Japan’s Emperor Akihito is set to deliver a rare televised address to the nation.
Last month, public broadcaster NHK reported that the Emperor wanted to step down in coming years, which would be unprecedented in modern Japan.
He is not expected to use the word “abdicate” because he is barred from political involvement.
This is only the second time Emperor Akihito has delivered a video message to the Japanese people.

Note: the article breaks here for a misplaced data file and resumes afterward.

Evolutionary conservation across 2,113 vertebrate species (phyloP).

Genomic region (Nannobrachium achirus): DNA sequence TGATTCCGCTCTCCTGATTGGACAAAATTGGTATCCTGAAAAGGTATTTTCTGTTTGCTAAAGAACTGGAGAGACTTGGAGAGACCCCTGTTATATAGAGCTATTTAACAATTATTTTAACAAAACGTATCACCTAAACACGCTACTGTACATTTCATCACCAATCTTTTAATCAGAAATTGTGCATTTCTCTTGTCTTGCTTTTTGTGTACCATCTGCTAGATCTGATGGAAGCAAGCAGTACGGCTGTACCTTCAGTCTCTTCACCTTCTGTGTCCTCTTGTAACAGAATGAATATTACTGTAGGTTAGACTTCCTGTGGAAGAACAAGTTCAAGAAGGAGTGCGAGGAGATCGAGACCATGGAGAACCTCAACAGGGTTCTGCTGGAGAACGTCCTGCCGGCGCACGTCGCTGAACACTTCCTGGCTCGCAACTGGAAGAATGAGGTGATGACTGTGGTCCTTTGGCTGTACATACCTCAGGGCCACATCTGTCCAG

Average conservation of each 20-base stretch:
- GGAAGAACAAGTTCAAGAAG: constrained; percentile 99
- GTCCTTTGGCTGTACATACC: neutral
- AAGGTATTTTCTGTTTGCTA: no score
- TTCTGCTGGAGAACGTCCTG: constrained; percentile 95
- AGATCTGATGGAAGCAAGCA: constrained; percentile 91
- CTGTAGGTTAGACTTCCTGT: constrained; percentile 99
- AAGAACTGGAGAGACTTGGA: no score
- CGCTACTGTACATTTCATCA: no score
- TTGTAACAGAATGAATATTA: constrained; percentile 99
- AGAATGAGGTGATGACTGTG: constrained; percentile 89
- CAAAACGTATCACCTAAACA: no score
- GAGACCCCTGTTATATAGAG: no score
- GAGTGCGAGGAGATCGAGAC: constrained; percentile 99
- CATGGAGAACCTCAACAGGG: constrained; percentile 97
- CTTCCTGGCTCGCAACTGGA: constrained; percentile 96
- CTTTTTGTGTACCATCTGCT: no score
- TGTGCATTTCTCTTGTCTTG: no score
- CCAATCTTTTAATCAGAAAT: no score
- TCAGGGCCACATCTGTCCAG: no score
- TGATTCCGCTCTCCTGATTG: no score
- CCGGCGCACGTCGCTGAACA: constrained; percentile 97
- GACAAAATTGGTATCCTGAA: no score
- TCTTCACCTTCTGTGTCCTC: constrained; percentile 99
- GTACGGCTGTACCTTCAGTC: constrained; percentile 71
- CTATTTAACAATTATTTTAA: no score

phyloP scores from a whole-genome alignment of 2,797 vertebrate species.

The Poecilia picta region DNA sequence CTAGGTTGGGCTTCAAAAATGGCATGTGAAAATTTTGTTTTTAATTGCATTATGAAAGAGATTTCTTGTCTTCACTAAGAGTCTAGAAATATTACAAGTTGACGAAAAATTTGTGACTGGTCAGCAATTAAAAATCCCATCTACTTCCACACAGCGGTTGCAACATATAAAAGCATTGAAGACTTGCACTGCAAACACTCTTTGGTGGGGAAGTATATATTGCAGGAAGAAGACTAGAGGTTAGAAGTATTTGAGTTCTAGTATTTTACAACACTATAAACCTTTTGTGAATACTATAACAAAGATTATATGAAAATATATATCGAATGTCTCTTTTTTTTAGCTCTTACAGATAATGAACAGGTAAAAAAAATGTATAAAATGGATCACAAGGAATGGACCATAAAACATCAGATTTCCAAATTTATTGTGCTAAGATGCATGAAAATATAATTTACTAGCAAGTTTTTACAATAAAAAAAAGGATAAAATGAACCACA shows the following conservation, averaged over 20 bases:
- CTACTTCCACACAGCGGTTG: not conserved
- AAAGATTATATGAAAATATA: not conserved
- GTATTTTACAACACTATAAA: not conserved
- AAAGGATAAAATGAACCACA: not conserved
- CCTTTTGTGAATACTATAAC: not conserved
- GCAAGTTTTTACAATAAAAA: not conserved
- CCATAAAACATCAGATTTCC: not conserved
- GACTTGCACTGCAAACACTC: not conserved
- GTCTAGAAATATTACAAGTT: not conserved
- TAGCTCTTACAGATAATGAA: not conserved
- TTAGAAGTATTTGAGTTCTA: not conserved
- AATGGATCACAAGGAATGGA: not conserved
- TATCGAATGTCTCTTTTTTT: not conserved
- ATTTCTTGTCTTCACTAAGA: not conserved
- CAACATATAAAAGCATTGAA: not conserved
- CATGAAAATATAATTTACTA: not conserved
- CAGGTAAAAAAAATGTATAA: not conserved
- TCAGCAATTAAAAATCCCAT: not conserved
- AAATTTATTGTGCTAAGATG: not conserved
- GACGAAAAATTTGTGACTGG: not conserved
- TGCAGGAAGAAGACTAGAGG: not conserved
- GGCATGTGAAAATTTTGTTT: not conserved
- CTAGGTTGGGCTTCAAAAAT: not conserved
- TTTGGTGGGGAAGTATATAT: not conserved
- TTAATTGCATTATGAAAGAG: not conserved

The first was after the devastating earthquake and tsunami in 2011.
A pre-recorded message from the 82-year-old will be made public at 15:00 local time (06:00 GMT).
NHK reported the Emperor, who has had heart surgery and was treated for prostate cancer, would ask Crown Prince Naruhito and his wife to take over many of his public duties.
There is no legal provision for abdication in Japanese law, which would mean a law change would be required. Under the constitution the Emperor is not allowed to have political powers.
If Emperor Akihito expresses publicly that he wishes to abdicate, that could be interpreted as him interfering in politics.